Wednesday, February 4, 2015

Blame Star Trek for the Measles Outbreak

As measles, which used to kill hundreds of children every year before we eradicated it, comes roaring back, America is trying to find a scapegoat.  Time for a multiple choice quiz.  Why aren't parents vaccinating their kids? 

Is it the fault of:
a. The doctor who published the fraudulent paper linking the MMR vaccine and autism?
b. Jenny McCarthy who publicized it?
c.  Pharmaceutical companies who failed to explain the science and necessity of vaccines? 
d. Star Trek?
If you picked d, you've obviously read the title of this post.  Let me explain why, though.

And it's not because Kirk has space herpes.
Science is hard.  Really, really hard.  You may think learning the clarinet is hard, but that's just peanuts to science.  Listen...*

Students doing sciency things in a science library. Science
If you want to even begin to understand science, you have to not only be smart, but determined.  There are hundreds of books on the narrowest of scientific disciplines.  That doesn't count journals, papers, conferences, and all the other little bits you have to get to understand it.  Almost nobody but the most intelligent and studious men and women go into science as a career, building up the storehouse of human knowledge.

Shouldn't they all be in yellow?
A few of them try to explain science to the rest of us.  It doesn't usually work.  Sure, you took chemistry and physics in high school, but you probably only remember a few bits of terminology here and there.

That's the problem.  A little knowledge is a dangerous thing as Alexander Pope said.  I bet you don't remember him.  Ha!  Science isn't the only thing we lose from High School.  Anyway, many people think they know something when they don't.

They vaguely remember Heisenberg's Uncertainty principle and decide nobody can never know anything.  They hear about the butterfly effect and think a butterfly really can cause a storm or change the whole world.  Some scientist theorizes cold fusion and they put it in a terrible movie.

A terrible, terrible movie.
Speaking of Star Trek...

Star Trek is responsible for popularizing science to a lot of the general public.  People learned about antimatter, computers, robotics, subspace, and wormholes.  Of course, Star Trek is a fictional show and the science has to fit into the framework of the story.  Transporters, for example, will probably never be invented.  Sometimes they had to make up science-sounding explanations to justify their stories.

They invented technobabble.  Some examples:

The writers of Star Trek realized you can make anything SOUND reasonable if you throw sciencey words in.  A lot of Here's one of mine from my book, Pinhole
“Instead of using gunpowder to make an explosive charge to suddenly and forcefully propel a bullet, a gauss pistol uses a string of electromagnets coiled along the barrel. As each magnet in the coil charges, it silently pushes the bullet along, turning it, and adding velocity. When the bullet passes the last magnet in the coil and leaves the barrel, it has achieved approximately the same speed and spin as a bullet from a traditional, gunpowder-based gun, but without the noise and the smoke.”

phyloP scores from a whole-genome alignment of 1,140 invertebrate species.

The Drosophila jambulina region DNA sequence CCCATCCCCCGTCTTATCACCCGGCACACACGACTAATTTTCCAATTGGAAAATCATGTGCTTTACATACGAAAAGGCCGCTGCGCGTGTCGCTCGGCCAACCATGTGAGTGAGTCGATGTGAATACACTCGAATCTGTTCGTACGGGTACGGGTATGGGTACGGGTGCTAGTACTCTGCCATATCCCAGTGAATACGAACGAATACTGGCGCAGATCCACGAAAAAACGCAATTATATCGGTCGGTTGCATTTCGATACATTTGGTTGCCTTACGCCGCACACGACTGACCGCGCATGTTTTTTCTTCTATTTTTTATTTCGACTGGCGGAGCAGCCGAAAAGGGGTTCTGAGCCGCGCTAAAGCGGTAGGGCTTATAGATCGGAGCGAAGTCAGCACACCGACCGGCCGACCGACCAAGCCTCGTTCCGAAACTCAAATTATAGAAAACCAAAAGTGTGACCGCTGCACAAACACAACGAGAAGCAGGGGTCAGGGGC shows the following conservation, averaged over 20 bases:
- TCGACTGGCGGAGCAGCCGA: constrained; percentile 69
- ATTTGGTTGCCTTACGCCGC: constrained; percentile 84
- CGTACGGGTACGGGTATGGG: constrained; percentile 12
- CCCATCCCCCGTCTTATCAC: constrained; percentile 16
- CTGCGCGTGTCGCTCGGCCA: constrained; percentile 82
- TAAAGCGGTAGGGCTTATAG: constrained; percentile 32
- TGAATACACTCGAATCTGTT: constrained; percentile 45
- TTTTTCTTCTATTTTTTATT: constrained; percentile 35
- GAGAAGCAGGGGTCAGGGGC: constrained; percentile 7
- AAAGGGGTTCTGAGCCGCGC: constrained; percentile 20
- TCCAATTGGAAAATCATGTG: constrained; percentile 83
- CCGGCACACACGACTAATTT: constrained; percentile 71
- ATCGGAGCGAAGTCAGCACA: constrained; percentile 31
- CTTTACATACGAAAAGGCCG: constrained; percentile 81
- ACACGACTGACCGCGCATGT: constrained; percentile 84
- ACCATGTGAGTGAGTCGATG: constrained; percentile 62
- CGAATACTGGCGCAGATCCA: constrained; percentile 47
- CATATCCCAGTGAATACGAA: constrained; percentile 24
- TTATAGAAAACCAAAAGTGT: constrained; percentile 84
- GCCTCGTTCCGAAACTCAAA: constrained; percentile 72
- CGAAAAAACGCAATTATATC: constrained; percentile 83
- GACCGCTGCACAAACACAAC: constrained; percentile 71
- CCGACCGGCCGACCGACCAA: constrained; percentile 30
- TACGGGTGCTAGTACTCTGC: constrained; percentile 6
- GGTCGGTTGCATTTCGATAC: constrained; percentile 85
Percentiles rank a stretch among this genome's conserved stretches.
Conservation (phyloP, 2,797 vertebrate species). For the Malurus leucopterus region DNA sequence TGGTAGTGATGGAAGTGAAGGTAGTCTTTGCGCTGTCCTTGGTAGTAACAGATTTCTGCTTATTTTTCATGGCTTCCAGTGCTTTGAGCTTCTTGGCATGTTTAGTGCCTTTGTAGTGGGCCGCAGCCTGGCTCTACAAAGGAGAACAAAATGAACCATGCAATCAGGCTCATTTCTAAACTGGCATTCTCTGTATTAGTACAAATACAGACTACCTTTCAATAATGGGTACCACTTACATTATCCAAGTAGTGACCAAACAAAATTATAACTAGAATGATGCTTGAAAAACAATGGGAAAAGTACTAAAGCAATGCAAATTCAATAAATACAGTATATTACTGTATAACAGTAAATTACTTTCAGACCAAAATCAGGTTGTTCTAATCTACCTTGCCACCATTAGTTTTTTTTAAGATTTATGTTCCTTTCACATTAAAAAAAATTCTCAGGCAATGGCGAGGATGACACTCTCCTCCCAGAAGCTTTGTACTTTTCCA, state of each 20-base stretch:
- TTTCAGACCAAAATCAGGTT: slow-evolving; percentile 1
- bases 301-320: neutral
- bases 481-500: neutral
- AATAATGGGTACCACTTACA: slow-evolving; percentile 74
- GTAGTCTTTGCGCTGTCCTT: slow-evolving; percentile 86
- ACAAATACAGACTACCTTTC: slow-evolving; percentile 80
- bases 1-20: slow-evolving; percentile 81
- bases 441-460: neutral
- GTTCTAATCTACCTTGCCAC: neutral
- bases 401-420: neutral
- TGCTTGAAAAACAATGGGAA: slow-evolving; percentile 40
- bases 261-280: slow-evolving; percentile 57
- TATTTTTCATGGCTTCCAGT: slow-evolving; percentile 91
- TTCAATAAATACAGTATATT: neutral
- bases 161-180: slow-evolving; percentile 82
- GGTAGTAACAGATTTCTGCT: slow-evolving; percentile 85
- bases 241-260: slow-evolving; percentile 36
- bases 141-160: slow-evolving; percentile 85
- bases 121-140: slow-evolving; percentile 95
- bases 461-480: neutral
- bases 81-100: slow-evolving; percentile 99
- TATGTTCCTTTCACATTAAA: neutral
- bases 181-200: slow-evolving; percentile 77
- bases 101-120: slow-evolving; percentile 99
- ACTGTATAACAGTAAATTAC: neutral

I have no idea if any of that would work in real life.  I just had an idea in my head and threw in the words electromagnets, coil, and gauss to make it sound reasonable.

Turns out I'm not the only one who uses technobabble to make myself sound reasonable.  We have movies (masquerading as documentaries) that use it to convince audiences of their spiritual views.  We have television personalities who use it to sell snake oil.
And we have the antivaxxers.  Here's a quote from a very-well written antivax site:
"They [babies] also are born with their immune systems in a “special” mode. If their immune systems were like normal adults or older children, then their mothers’ bodies would reject them as foreign. Their immune systems don’t come out of this special mode until at least 6 months, and some think not until 2 years (and every illness or vaccination overwhelms the immune system because it is unable to react properly, which delays this switch to normal functioning, and can eventually prevent it, leaving the child immuno-compromised).  What all of this means is that anything that is injected into a small child can pass the blood-brain barrier and can potentially cause neurological damage."
Compare that to Star Trek's:
"A few months ago I was running a neural scan and noticed some anomalous protein readings. I thought there must be some mistake, so I ran an amino acid sequence to be sure. But there it was again, the prion mutation rate had spiked. I couldn't believe it. It meant the anomalous proteins had to have a strong quantum resonance."
What's the difference between these two examples?  Well, one is complete bullshit and the other was a television show.  Also, neither of the people who said or wrote them said "Is that backed up by peer-reviewed academic journals?" or "Aren't you cherry picking data and misinterpreting facts?" or "Seriously, dude, do you hear the shit coming out of your mouth?"

And that's why measles is resurging.  When the next child in the United States dies (it killed over 15 million children in 1980, but not in the US because we were vaccinated), we can write "technobabble" as the cause of death.

*42 bonus points if you get the reference.


Kim said...

Matthew, have you read the reviews of Melanie's Marvelous Measles? I think you'll enjoy them!

Matthew Kagle said...

I've heard of it, hence my use of the cover art.